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Last Updated: Tuesday, 25 January, 2005, 09:08 GMT
Software watching while you work
People in an office
Workers are increasingly monitored at work
Software that can not only monitor every keystroke and action performed at a PC but also be used as legally binding evidence of wrong-doing has been unveiled.

Worries about cyber-crime and sabotage have prompted many employers to consider monitoring employees.

The developers behind the system claim it is a break-through in the way data is monitored and stored.

But privacy advocates are concerned by the invasive nature of such software.

Stolen files

The system is a joint venture between security firm 3ami and storage specialists BridgeHead Software.

They have joined forces to create a system which can monitor computer activity, store it and retrieve disputed files within minutes.

More and more firms are finding themselves in deep water as a result of data misuse.

Sabotage and data theft are most commonly committed from within an organisation according to the National Hi-Tech Crime Unit (NHTCU)

A survey conducted on its behalf by NOP found evidence that more than 80% of medium and large companies have been victims of some form of cyber-crime.

BridgeHead Software has come up with techniques to prove, to a legal standard, that any stored file on a PC has not been tampered with.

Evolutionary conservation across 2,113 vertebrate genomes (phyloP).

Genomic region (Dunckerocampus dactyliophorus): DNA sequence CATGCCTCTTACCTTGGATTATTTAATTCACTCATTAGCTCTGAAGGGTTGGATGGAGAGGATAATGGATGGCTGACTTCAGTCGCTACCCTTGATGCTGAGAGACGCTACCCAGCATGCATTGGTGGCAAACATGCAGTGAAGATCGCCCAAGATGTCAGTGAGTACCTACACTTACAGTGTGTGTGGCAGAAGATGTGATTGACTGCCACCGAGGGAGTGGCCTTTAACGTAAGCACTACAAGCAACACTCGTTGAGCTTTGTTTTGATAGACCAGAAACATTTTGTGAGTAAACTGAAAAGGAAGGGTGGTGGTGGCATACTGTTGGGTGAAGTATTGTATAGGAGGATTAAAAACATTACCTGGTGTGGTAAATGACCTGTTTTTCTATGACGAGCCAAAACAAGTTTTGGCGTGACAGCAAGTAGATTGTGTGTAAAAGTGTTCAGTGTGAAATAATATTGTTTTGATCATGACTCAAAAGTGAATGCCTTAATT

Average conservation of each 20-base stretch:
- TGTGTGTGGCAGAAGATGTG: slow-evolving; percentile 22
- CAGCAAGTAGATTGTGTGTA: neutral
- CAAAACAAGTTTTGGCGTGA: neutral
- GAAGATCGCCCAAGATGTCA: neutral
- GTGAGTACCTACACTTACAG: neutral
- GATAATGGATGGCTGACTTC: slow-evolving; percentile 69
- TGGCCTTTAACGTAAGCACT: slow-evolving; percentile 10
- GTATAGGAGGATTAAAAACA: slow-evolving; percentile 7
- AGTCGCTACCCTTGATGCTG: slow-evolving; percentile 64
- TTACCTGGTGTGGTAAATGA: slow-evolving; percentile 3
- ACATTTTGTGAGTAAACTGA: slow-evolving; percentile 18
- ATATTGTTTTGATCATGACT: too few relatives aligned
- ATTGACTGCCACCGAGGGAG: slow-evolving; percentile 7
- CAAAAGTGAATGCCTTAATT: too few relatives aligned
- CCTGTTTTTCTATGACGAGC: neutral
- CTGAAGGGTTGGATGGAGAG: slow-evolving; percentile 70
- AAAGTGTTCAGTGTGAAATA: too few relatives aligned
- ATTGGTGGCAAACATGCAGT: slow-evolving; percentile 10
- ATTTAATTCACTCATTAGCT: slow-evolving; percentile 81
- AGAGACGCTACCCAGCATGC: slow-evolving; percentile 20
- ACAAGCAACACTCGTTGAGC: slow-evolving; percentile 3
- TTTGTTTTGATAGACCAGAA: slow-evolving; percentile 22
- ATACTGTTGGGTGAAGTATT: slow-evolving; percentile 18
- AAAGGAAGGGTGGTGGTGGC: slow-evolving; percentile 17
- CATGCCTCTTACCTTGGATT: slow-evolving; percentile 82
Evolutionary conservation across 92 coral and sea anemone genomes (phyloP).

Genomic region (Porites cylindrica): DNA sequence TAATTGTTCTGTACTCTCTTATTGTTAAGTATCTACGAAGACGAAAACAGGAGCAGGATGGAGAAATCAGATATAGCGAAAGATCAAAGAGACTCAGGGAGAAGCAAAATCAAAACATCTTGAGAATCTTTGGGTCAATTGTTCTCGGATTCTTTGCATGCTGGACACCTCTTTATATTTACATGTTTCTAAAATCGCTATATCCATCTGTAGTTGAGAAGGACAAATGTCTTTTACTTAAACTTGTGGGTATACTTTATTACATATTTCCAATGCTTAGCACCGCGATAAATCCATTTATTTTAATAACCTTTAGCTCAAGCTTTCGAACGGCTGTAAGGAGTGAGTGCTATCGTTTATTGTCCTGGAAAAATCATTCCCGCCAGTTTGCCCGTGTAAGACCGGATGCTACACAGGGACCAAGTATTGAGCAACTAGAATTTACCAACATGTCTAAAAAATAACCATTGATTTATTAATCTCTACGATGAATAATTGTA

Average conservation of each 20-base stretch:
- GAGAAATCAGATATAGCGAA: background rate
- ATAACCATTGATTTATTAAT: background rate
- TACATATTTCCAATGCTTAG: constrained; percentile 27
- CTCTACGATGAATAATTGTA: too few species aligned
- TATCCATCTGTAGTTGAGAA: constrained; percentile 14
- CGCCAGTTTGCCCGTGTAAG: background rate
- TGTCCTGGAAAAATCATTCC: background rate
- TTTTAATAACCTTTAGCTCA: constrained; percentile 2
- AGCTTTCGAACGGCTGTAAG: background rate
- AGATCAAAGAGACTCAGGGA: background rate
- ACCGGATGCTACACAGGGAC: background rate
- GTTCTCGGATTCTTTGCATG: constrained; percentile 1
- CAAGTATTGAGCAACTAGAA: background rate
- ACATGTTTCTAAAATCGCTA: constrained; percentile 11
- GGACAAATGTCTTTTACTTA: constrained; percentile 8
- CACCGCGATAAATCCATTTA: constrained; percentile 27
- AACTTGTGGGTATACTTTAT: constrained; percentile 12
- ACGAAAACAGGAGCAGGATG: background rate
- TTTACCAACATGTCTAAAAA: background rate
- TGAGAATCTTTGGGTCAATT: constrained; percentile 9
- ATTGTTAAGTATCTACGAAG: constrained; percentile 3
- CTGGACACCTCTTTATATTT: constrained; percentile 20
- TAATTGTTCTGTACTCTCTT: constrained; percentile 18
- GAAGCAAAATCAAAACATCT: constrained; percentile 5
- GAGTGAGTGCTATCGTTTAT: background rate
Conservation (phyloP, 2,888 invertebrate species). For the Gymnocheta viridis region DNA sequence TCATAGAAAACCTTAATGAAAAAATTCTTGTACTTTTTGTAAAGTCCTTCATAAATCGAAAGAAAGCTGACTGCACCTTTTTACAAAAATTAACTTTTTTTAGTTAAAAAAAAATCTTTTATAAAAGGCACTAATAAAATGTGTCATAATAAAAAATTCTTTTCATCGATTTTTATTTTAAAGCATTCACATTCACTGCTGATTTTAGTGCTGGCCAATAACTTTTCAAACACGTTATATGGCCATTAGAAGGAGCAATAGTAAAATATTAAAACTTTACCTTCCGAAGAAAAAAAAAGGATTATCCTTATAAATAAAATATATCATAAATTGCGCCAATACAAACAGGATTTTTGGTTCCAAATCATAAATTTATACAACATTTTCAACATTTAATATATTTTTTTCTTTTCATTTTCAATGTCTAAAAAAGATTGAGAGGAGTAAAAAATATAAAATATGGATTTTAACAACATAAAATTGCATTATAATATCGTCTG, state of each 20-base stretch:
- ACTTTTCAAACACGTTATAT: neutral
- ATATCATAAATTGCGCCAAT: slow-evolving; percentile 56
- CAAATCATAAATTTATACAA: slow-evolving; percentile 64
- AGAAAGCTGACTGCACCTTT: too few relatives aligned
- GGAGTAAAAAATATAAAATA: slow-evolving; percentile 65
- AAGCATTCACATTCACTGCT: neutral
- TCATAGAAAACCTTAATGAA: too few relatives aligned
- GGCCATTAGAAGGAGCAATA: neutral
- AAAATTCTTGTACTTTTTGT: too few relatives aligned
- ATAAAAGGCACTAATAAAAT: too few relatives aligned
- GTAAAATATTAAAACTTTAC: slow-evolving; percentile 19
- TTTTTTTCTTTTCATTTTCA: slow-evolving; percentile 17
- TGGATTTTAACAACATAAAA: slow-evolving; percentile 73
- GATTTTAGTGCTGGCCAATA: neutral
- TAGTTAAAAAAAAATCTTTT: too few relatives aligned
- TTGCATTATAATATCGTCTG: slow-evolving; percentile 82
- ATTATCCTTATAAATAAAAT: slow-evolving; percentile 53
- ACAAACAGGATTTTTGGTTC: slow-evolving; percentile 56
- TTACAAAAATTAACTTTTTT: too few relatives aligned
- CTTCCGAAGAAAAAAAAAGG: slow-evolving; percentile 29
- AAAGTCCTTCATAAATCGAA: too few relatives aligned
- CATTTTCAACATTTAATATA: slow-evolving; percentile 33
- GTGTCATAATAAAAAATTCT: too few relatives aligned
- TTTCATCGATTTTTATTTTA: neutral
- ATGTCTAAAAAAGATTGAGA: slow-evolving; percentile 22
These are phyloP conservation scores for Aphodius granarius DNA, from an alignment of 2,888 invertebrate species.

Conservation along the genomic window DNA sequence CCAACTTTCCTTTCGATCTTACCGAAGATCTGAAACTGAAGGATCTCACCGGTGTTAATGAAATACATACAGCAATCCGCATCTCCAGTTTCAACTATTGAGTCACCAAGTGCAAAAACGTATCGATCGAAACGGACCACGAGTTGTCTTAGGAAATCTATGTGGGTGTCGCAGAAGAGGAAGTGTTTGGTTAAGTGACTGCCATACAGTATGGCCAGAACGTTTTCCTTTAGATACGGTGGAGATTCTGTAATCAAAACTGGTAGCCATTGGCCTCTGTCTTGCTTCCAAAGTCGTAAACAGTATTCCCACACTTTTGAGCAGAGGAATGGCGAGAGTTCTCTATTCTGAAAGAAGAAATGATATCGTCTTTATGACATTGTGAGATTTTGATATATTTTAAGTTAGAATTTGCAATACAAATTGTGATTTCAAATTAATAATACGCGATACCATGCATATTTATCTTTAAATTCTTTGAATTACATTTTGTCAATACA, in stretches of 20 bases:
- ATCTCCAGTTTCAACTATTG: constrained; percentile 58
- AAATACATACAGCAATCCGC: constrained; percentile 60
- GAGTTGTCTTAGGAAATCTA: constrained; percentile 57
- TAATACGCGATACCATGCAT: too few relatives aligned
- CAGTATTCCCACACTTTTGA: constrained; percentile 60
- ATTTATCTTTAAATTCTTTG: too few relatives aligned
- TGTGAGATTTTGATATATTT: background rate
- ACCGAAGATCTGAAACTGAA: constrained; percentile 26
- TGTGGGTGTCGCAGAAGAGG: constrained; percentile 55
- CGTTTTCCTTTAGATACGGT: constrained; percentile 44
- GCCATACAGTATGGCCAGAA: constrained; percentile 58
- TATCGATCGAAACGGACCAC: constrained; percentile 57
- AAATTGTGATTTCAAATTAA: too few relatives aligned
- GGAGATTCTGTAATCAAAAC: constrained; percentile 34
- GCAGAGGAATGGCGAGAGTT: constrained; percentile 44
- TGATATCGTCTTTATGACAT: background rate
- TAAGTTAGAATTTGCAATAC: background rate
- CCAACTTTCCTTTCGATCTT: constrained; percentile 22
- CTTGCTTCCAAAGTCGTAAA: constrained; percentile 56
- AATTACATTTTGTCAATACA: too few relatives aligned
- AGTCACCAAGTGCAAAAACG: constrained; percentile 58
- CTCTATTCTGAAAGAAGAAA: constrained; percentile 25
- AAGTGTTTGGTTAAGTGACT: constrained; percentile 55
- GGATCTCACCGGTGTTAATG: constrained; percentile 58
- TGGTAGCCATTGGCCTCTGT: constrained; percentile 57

Ironically the impetus for developing the system came as a result of the Freedom of Information Act, which requires companies to store all data for a certain amount of time.

Legal requirement

Sandwich being eaten in front of a keyboard
Some firms allow surfing only during lunch breaks

The storage system has been incorporated into an application developed by security firm 3ami which allows every action on a computer to be logged.

Potentially it could help employers to follow the trail of stolen files and pinpoint whether they had been emailed to a third party, copied, printed, deleted or saved to CD, floppy disk, memory stick or flash card.

Other activities the system can monitor include the downloading of pornography, the use of racist or bullying language or the copying of applications for personal use.

Increasingly organisations that handle sensitive data, such as governments, are using biometric log-ins such as fingerprinting to provide conclusive proof of who was using a particular machine at any given time.

Privacy advocates are concerned that monitoring at work is not only damaging to employee's privacy but also to the relationship between employers and their staff.

"That is not the case," said Tim Ellsmore, managing director of 3ami.

"It is not about replacing dialogue but there are issues that you can talk through but you still need proof," he said.

"People need to recognise that you are using a PC as a representative of a company and that employers have a legal requirement to store data," he added.

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